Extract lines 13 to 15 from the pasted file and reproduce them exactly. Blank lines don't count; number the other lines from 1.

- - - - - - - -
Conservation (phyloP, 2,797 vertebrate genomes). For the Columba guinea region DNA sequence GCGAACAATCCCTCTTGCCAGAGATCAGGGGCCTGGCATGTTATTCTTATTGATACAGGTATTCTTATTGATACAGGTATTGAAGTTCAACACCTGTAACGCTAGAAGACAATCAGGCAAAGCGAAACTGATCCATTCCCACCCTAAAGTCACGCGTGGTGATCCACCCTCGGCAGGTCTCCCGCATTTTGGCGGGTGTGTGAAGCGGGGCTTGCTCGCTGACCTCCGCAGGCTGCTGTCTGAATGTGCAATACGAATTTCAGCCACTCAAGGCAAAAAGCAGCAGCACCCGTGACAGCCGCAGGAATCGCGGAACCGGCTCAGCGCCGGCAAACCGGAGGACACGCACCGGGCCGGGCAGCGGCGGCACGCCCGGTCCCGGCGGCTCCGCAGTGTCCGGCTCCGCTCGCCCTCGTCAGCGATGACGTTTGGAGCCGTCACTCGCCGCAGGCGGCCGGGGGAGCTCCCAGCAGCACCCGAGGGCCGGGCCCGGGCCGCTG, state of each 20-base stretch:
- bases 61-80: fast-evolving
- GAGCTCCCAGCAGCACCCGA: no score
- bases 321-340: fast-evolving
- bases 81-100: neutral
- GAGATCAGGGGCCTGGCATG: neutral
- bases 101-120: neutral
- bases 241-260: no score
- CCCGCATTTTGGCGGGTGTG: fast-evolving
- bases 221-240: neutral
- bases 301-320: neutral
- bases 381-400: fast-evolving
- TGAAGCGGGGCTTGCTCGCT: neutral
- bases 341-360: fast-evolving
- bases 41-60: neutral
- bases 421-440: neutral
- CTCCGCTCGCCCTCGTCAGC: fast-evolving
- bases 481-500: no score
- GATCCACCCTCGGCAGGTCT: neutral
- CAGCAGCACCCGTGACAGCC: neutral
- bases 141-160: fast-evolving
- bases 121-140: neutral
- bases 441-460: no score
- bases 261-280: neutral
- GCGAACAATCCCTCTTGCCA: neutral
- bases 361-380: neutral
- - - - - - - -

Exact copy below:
- TGAAGCGGGGCTTGCTCGCT: neutral
- bases 341-360: fast-evolving
- bases 41-60: neutral